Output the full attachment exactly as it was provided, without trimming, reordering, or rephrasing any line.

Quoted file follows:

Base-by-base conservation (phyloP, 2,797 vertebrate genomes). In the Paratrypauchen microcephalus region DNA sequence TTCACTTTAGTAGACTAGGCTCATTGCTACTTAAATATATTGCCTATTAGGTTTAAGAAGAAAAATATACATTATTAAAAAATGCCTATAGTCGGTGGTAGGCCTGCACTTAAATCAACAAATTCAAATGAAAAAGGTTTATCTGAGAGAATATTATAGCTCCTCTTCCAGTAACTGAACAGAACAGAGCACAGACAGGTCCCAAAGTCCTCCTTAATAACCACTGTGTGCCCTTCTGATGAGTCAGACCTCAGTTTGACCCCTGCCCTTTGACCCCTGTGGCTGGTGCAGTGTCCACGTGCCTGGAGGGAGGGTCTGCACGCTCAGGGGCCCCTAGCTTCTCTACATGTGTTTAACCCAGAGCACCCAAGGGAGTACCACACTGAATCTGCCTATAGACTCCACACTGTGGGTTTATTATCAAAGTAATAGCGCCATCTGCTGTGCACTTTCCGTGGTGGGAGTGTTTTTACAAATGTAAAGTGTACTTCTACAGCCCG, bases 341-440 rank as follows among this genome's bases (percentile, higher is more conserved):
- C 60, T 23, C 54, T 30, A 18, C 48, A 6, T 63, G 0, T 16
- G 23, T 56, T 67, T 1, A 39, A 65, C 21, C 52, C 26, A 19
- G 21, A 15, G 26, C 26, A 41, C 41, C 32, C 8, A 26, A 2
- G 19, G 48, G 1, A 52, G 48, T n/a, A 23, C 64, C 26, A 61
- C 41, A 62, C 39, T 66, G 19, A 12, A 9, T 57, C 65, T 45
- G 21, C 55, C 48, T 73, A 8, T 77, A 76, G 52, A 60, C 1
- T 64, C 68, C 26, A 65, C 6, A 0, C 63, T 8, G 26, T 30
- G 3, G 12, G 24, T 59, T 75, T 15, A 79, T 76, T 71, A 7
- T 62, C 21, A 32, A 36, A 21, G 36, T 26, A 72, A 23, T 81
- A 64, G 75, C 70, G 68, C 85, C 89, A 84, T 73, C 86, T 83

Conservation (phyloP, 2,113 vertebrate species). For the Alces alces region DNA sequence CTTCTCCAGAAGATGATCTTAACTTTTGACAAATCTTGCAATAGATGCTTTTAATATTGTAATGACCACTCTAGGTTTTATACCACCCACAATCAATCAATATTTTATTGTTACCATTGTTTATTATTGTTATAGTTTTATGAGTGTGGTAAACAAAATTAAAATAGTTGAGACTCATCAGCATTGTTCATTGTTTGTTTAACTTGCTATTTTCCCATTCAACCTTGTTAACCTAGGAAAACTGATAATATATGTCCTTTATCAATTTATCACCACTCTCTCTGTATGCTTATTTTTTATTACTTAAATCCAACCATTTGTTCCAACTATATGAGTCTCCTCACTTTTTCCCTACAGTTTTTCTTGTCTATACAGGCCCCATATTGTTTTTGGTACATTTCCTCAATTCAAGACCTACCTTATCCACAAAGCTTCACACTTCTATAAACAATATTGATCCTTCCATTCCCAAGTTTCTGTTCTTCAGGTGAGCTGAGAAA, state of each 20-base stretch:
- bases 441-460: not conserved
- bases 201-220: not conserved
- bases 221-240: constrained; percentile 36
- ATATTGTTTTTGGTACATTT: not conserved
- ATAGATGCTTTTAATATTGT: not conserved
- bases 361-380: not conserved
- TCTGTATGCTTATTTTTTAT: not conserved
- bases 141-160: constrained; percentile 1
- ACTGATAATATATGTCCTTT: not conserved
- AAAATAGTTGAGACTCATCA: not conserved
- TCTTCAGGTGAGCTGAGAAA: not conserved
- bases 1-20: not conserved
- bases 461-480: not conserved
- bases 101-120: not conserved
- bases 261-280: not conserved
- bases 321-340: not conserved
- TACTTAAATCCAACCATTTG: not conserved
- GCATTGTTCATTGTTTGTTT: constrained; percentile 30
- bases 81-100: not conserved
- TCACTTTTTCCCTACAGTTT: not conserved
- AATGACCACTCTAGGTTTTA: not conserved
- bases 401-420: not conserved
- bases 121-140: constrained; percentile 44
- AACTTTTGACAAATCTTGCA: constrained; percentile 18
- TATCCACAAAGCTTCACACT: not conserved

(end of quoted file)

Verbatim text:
Base-by-base conservation (phyloP, 2,797 vertebrate genomes). In the Paratrypauchen microcephalus region DNA sequence TTCACTTTAGTAGACTAGGCTCATTGCTACTTAAATATATTGCCTATTAGGTTTAAGAAGAAAAATATACATTATTAAAAAATGCCTATAGTCGGTGGTAGGCCTGCACTTAAATCAACAAATTCAAATGAAAAAGGTTTATCTGAGAGAATATTATAGCTCCTCTTCCAGTAACTGAACAGAACAGAGCACAGACAGGTCCCAAAGTCCTCCTTAATAACCACTGTGTGCCCTTCTGATGAGTCAGACCTCAGTTTGACCCCTGCCCTTTGACCCCTGTGGCTGGTGCAGTGTCCACGTGCCTGGAGGGAGGGTCTGCACGCTCAGGGGCCCCTAGCTTCTCTACATGTGTTTAACCCAGAGCACCCAAGGGAGTACCACACTGAATCTGCCTATAGACTCCACACTGTGGGTTTATTATCAAAGTAATAGCGCCATCTGCTGTGCACTTTCCGTGGTGGGAGTGTTTTTACAAATGTAAAGTGTACTTCTACAGCCCG, bases 341-440 rank as follows among this genome's bases (percentile, higher is more conserved):
- C 60, T 23, C 54, T 30, A 18, C 48, A 6, T 63, G 0, T 16
- G 23, T 56, T 67, T 1, A 39, A 65, C 21, C 52, C 26, A 19
- G 21, A 15, G 26, C 26, A 41, C 41, C 32, C 8, A 26, A 2
- G 19, G 48, G 1, A 52, G 48, T n/a, A 23, C 64, C 26, A 61
- C 41, A 62, C 39, T 66, G 19, A 12, A 9, T 57, C 65, T 45
- G 21, C 55, C 48, T 73, A 8, T 77, A 76, G 52, A 60, C 1
- T 64, C 68, C 26, A 65, C 6, A 0, C 63, T 8, G 26, T 30
- G 3, G 12, G 24, T 59, T 75, T 15, A 79, T 76, T 71, A 7
- T 62, C 21, A 32, A 36, A 21, G 36, T 26, A 72, A 23, T 81
- A 64, G 75, C 70, G 68, C 85, C 89, A 84, T 73, C 86, T 83

Conservation (phyloP, 2,113 vertebrate species). For the Alces alces region DNA sequence CTTCTCCAGAAGATGATCTTAACTTTTGACAAATCTTGCAATAGATGCTTTTAATATTGTAATGACCACTCTAGGTTTTATACCACCCACAATCAATCAATATTTTATTGTTACCATTGTTTATTATTGTTATAGTTTTATGAGTGTGGTAAACAAAATTAAAATAGTTGAGACTCATCAGCATTGTTCATTGTTTGTTTAACTTGCTATTTTCCCATTCAACCTTGTTAACCTAGGAAAACTGATAATATATGTCCTTTATCAATTTATCACCACTCTCTCTGTATGCTTATTTTTTATTACTTAAATCCAACCATTTGTTCCAACTATATGAGTCTCCTCACTTTTTCCCTACAGTTTTTCTTGTCTATACAGGCCCCATATTGTTTTTGGTACATTTCCTCAATTCAAGACCTACCTTATCCACAAAGCTTCACACTTCTATAAACAATATTGATCCTTCCATTCCCAAGTTTCTGTTCTTCAGGTGAGCTGAGAAA, state of each 20-base stretch:
- bases 441-460: not conserved
- bases 201-220: not conserved
- bases 221-240: constrained; percentile 36
- ATATTGTTTTTGGTACATTT: not conserved
- ATAGATGCTTTTAATATTGT: not conserved
- bases 361-380: not conserved
- TCTGTATGCTTATTTTTTAT: not conserved
- bases 141-160: constrained; percentile 1
- ACTGATAATATATGTCCTTT: not conserved
- AAAATAGTTGAGACTCATCA: not conserved
- TCTTCAGGTGAGCTGAGAAA: not conserved
- bases 1-20: not conserved
- bases 461-480: not conserved
- bases 101-120: not conserved
- bases 261-280: not conserved
- bases 321-340: not conserved
- TACTTAAATCCAACCATTTG: not conserved
- GCATTGTTCATTGTTTGTTT: constrained; percentile 30
- bases 81-100: not conserved
- TCACTTTTTCCCTACAGTTT: not conserved
- AATGACCACTCTAGGTTTTA: not conserved
- bases 401-420: not conserved
- bases 121-140: constrained; percentile 44
- AACTTTTGACAAATCTTGCA: constrained; percentile 18
- TATCCACAAAGCTTCACACT: not conserved